As a result, they might be more open to neighborhoods in transition or those being managed and improved by community-based organizations.
8. They need more affordable housing
Even though Gen Z buyers are mentally ready to become homeowners, the financial challenges associated with buying a home are real. Although some enterprising and lucky Gen Z home buyers locked in incredibly low mortgage rates during 2020 and 2021, those who weren’t ready to buy now have to contend with interest rates as high as 8%.
In addition to high interest rates, low housing stock means homes are still expensive. Consequently, Gen Z buyers may be open to alternative types of housing that their parents and grandparents shunned. Tiny homes, co-living spaces and shared housing arrangements are ways to reduce the cost of homeownership, as well as negotiating real estate agent commission.
9. Gen Z prioritizes aesthetic appeal
Gen Z is among the most visually motivated and stimulated generations. They love a beautiful space, and they believe the visual aspect of their home reflects who they are. Homes that are not visually appealing may not get attention from Gen Z, so agents should help these buyers see the renovating and redecorating possibilities to match their personal aesthetic.
10. Easy renovations are key
For spaces that might not be immediately appealing, Gen Z wants those that can be easily renovated. They prize move-in ready homes that can be updated with fresh paint, new flooring and modern fixtures. They aren’t necessarily interested in a property that needs a complete renovation.
11. Flexible design matters
Flexible design goes beyond rooms with multiple functions or a layout that can be easily changed. Think walls that can be knocked down or added without too much fuss.
12. Gen Z will move for the right home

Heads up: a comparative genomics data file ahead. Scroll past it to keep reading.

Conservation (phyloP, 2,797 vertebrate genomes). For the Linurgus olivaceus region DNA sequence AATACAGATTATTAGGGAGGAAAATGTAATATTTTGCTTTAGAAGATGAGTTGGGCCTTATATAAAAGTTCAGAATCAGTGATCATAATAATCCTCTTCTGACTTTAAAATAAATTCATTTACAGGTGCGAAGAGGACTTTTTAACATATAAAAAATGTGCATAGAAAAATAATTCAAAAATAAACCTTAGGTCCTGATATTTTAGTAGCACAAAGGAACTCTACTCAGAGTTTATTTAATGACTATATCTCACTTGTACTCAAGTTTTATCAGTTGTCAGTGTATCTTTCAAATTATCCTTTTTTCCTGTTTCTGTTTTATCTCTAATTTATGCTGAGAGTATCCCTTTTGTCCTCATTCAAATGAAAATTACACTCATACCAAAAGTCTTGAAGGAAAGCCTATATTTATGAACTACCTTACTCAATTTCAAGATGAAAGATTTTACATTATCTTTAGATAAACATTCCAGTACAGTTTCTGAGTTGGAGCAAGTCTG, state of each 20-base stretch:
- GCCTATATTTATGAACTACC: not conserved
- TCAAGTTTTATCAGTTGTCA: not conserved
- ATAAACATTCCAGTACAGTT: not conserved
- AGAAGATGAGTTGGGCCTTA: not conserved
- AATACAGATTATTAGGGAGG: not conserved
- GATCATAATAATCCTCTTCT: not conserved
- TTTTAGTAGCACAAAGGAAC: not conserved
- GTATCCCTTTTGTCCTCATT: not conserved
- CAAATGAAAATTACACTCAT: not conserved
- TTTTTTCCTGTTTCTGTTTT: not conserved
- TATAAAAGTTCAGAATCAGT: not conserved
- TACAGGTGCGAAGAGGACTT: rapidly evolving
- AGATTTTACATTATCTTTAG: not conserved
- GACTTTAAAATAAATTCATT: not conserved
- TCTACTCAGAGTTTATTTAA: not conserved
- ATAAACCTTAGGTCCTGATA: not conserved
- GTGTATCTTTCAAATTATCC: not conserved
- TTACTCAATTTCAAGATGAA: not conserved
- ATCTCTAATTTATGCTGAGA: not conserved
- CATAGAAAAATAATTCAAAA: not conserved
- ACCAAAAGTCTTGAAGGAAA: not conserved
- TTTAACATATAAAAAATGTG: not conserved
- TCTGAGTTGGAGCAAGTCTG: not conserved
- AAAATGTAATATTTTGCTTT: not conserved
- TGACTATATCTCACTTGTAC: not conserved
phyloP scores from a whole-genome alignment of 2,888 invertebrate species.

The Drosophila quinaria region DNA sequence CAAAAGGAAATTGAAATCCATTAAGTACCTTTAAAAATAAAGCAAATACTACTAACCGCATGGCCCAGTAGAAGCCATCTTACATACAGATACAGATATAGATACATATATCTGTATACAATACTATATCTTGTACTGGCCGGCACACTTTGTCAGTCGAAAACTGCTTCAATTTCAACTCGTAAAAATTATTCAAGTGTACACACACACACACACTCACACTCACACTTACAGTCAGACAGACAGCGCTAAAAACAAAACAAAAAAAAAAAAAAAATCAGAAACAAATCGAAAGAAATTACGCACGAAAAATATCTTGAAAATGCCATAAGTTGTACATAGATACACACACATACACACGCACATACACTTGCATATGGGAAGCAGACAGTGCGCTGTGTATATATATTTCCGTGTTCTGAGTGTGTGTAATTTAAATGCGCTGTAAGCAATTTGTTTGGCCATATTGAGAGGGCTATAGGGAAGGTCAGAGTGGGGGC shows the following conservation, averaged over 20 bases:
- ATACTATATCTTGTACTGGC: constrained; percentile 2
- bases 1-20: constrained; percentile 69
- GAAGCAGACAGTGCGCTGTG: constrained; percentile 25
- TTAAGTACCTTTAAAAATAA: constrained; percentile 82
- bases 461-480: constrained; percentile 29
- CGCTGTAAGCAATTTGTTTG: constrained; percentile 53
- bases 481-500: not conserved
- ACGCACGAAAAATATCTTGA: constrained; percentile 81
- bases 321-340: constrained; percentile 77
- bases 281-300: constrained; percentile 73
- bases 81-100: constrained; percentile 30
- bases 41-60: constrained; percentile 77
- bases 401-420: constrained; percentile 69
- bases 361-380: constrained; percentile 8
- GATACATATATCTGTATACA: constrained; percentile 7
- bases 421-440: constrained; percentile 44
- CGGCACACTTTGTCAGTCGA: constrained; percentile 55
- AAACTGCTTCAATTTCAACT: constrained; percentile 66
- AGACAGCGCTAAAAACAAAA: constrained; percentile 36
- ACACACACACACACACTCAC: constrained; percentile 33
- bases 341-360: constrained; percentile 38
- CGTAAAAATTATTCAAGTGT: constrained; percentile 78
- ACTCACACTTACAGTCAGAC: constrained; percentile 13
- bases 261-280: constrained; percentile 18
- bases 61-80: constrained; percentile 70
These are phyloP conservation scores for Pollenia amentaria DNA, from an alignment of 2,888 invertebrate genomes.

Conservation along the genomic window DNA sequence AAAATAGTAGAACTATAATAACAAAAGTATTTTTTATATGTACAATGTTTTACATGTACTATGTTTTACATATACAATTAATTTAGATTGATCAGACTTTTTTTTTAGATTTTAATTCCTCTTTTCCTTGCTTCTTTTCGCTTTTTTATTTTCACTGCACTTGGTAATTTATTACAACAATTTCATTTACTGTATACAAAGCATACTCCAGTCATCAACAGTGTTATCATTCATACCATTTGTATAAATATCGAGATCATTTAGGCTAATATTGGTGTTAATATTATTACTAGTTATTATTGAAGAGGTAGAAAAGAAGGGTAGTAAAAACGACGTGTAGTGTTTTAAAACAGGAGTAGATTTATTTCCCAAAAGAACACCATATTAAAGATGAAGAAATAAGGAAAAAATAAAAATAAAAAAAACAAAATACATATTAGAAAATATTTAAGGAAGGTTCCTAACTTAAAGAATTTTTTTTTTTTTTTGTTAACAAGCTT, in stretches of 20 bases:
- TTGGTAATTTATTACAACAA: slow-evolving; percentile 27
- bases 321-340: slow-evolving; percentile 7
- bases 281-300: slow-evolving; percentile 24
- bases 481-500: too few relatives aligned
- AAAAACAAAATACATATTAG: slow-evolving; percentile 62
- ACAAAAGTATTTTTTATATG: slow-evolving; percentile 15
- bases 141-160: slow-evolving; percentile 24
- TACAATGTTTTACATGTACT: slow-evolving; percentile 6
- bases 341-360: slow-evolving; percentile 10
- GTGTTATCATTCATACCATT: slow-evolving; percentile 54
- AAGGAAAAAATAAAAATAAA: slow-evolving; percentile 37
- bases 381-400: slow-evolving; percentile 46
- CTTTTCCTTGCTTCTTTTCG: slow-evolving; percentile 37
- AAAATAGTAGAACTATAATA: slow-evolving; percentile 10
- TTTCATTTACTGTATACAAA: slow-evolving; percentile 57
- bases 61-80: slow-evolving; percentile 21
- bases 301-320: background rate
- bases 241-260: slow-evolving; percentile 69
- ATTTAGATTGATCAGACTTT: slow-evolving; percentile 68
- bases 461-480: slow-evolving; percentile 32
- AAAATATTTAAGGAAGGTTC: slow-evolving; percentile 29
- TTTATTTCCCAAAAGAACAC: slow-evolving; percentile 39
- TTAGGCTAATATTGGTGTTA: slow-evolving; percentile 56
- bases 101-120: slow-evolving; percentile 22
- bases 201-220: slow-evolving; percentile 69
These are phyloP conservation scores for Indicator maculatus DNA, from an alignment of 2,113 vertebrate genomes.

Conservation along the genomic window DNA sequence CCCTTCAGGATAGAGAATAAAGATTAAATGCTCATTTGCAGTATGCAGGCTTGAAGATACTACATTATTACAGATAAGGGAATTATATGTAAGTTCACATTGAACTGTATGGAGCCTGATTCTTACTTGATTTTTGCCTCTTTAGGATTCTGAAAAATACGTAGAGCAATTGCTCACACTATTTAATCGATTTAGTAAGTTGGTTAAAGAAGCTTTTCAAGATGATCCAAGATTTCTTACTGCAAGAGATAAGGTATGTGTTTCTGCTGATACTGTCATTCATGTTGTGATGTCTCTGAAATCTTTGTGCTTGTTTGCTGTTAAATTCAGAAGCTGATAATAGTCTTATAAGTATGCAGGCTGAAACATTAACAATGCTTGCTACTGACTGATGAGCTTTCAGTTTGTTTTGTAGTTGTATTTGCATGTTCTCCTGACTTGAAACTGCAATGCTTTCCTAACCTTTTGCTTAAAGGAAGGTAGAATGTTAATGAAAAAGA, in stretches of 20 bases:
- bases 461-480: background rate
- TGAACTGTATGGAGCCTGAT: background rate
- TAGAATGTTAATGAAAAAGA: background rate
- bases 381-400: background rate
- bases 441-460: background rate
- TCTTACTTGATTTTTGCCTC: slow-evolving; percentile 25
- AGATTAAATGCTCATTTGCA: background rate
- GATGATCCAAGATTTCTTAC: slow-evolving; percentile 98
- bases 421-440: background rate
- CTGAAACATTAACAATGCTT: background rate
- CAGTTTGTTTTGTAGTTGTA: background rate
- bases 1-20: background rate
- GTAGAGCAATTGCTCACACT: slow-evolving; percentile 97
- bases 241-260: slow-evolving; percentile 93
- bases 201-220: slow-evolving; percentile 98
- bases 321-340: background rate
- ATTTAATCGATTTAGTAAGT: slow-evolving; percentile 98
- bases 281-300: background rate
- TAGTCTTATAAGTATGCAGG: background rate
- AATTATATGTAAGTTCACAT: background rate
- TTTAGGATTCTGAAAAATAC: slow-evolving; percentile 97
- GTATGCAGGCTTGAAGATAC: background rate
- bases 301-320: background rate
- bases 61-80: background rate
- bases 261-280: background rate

Like their millennial forebears, Gen Z is willing to relocate for the right home. These moves are usually to more diverse coastal cities with employment opportunities and good walkability, but many in this generation are also moving inland to well-designed communities that are more affordable.
13. Gen Z buyers are more educated
When it comes to home-buying education, it’s not the college degree that matters. Gen Z is so comfortable and versed in the digital landscape that these buyers are some of the most educated clients. They know how to navigate virtual open houses, manage electronic documents and handle complicated internet searches. They come to agents knowing how to find and view homes, but they still have questions.
14. Gen Z wants professional guidance
Even with their digital capabilities, Gen Z knows that homebuying is a complicated, sometimes daunting, undertaking. From securing a mortgage to navigating closing, the entire process is fraught with potential roadblocks. That’s why this generation isn’t scared to ask for help. They are looking for affordable real estate professionals who understand them and their needs.
Luke Babich is the CEO and co-founder of Clever Real Estate.